A normal hot-air balloon can easily climb to 10.000 feet (3000 metres) above 'mean sea level' (MSL) with average load. It all depends on weight and temperature. In winter, you can generally go higher and further. Twenty thousand feet (six kilometres) is quite attainable in a standard balloon, provided you fly it lightly loaded (and take oxygen gear). For distance, the same thing applies more or less: the colder it gets, the less heat you need to put in the balloon, so the more fuel you can carry and the longer you can stay airborne. To travel fast and far, you usually need to go high as well. Most ordinary balloon flights last about one hour and up to 30 kilometres. Two to three hours and 50 to 100 kilometres is not particularly difficult (just exchange one passenger for two extra tanks of fuel), staying aloft for six hours and traveling more than 300 km is considered a 'golden' achievement.
Basically, you don't! But if you want to go anywhere specifically, you try to find differences in wind direction at different altitudes, make a mental (or even paper) note of them and then use those differences to reach your intended goal. This is a lot more difficult than it sounds. The general rule of thumb in the Northern Hemisphere is that you need to climb to turn right, and descend to turn left. The difference may be many tens of degrees, or just a few degrees. And sometimes the atmosphere will trick you and it just won't work the way it is supposed to. Mountains and hills will complicate things, but will also make flights more varied and interesting. You need to use what nature provides you with, and make the best of that.
For a balloon, the minimum required instrumentation consists of an altimeter, a compass and an accurate watch (in many aircraft, there is still a mechanical chronometer bolted on the instrument panel; in a balloon one will usually carry a dedicated pilot's wristwatch). You always have to be able to tell how high you are flying, in what direction and for how long.
A good watch is the most vital instrument. After all, I can tell with my own eyes whether I am flying low, high or very high, I can feel the wind blowing in my face from below (!) when I descend and by looking at the map I can see where I am and roughly where I am going. What my eyes can not tell me accurately is how late it is and thus how much longer my fuel supply will last or how much time I have left before official sunset. Hence the watch. Preferably a military style 'tool watch' with a very clear dial and a rotating bezel to mark the time (take-off, fuel tank switch or official sunset for instance).
In some countries, a temperature gauge to tell the internal
temperature in the top of the balloon is also a requirement. And
when flying in controlled airspace, you need an airband radio
to communicate with air traffic control (so you can tell them how high you are, and where you are going, and how long you expect to continue). A die-hard sport balloonist on a shoestring budget can fly a balloon using a good mountaineering type altimeter and a hand compass carried around the neck. Assuming he also has that decent wristwatch. Actually, I started that way.
Modern hot-air balloons are usually equipped with an electronic set of instruments that combine an accurate altimeter with a variometer (a very sensitive vertical speed indicator also used by glider pilots), some type of temperature warning device (at minimum, a warning flag fixed in the top of the balloon with a melt link that will cause it to drop into the basket when you overheat the balloon), and a VHF airband radio. Of course the propane tanks each have their own fuel level indicators, but these only start indicating levels below about 40%. The burners are equipped with pressure gauges that tell you if there is enough vapour pressure in the fuel system to assure a good flow of liquid propane to the burner.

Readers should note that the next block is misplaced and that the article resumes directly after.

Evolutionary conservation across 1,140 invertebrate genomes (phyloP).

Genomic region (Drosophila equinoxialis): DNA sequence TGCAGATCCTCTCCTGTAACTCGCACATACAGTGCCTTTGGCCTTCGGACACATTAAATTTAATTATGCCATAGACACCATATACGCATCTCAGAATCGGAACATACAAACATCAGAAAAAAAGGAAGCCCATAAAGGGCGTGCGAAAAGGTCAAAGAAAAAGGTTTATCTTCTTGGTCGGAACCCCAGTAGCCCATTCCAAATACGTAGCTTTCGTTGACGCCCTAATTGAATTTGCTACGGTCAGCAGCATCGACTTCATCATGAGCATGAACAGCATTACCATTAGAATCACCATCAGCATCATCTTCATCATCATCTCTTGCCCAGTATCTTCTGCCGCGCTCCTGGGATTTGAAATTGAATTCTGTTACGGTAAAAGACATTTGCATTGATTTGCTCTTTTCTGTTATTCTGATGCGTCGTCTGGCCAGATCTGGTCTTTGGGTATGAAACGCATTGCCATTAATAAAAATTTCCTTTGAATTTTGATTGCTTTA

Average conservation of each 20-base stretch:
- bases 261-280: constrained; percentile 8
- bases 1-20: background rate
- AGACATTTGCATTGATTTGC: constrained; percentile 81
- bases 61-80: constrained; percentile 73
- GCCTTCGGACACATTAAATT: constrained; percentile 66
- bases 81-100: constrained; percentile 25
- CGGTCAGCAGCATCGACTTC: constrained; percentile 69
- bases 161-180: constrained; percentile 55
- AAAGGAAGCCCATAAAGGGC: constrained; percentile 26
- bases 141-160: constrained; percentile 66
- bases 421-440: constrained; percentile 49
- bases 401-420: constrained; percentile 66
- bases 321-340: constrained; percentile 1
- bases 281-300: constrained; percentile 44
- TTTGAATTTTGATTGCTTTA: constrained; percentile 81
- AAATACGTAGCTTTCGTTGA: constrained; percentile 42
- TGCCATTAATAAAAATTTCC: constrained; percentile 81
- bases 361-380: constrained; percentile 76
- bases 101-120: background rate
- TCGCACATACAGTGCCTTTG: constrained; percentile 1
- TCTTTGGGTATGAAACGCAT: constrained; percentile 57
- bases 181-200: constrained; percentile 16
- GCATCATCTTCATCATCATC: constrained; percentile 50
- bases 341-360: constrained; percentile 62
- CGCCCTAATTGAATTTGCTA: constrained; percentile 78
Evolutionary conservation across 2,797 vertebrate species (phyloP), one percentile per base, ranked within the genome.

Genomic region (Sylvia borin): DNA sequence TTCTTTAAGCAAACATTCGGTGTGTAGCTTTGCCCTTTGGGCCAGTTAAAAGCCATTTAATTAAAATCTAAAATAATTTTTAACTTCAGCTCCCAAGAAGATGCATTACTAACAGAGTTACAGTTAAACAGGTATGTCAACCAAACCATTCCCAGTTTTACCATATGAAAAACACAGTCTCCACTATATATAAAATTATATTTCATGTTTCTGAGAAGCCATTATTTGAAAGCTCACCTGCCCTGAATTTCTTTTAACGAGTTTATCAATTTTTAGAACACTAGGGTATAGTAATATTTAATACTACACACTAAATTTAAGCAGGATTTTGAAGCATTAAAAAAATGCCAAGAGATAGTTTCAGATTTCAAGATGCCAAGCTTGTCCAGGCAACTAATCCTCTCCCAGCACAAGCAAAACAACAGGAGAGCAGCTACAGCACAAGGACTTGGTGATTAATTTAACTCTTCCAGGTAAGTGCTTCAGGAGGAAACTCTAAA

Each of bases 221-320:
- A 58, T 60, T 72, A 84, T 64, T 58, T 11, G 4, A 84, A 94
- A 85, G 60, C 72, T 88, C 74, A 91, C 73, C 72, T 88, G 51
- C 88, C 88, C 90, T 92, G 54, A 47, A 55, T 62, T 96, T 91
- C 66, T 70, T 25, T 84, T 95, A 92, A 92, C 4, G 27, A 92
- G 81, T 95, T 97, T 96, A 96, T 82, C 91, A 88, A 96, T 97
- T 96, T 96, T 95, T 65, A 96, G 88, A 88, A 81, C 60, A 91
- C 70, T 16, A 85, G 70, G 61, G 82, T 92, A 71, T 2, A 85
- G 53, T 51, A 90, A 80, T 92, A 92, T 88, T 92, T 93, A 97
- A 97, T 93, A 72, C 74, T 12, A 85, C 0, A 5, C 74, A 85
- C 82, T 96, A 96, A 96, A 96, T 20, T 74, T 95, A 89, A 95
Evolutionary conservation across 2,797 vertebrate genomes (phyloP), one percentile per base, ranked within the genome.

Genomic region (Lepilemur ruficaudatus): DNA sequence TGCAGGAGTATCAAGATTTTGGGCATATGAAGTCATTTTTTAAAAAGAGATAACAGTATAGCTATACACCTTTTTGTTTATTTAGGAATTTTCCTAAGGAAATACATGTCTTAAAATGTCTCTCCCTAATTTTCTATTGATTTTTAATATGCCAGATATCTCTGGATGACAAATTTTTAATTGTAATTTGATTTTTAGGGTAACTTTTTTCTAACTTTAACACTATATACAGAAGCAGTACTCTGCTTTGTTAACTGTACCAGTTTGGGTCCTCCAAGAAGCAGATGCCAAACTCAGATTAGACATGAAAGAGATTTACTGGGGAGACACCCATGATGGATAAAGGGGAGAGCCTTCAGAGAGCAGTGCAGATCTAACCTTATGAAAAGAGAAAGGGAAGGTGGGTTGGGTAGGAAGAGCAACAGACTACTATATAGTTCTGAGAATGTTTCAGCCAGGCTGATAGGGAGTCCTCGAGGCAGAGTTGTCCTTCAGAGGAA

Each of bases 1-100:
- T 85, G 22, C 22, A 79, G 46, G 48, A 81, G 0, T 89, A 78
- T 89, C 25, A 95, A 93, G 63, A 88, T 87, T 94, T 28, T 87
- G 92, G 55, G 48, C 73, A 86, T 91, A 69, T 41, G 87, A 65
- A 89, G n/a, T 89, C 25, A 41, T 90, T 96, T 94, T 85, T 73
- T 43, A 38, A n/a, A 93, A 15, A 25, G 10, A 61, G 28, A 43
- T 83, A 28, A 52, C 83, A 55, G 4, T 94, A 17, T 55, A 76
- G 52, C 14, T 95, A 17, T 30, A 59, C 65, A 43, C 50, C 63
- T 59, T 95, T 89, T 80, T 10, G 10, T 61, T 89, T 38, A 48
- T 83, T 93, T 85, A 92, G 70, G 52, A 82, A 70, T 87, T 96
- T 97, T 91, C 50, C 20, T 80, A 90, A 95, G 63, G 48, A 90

These days, we often carry a GPS satellite navigation receiver as well so we can always know where we are and how fast we are moving where. Competitive pilots like myself who want to do a lot of manoeuvering spray globs of shaving cream overboard and watch their track as they float down. It is a great way to determine your possible flight track before you start descending, and fun to watch too. I call it my 'poor man's GPS, or Gillette Positioning System'...
How many people fit in the basket?
The volume of the balloon determines how much weight it can carry, and baskets are built to a suitable size for the number of people (plus a fair amount of fuel) the balloon can carry. A typical private sports balloon like ours can carry up to 3 people including the pilot, but will often be flown with just the pilot and one passenger in hot summer weather or when a longer than average flight is planned. Commercial passenger operations these days use balloons that typically carry between 6 and 16 passengers (there are even a few balloons around that can carry up to 30 people, and need two pilots). Ten passengers is quite normal. The larger balloons have baskets that are divided in several compartments so the passengers will not fall on top of each other on landing.
The smallest balloons are the solo types that have done away with a basket completely. A pilot flying such a 'cloud hopper' is suspended under the burner in a skydiver-type harness, carrying a single fuel tank on his back. A 'hopper walkover' occurs when a cloud hopper pilot literally walks up the side and over the top of a large balloon while suspended under his own little balloon.
Questions about ballooning? Send a mail to firstname.lastname@example.org.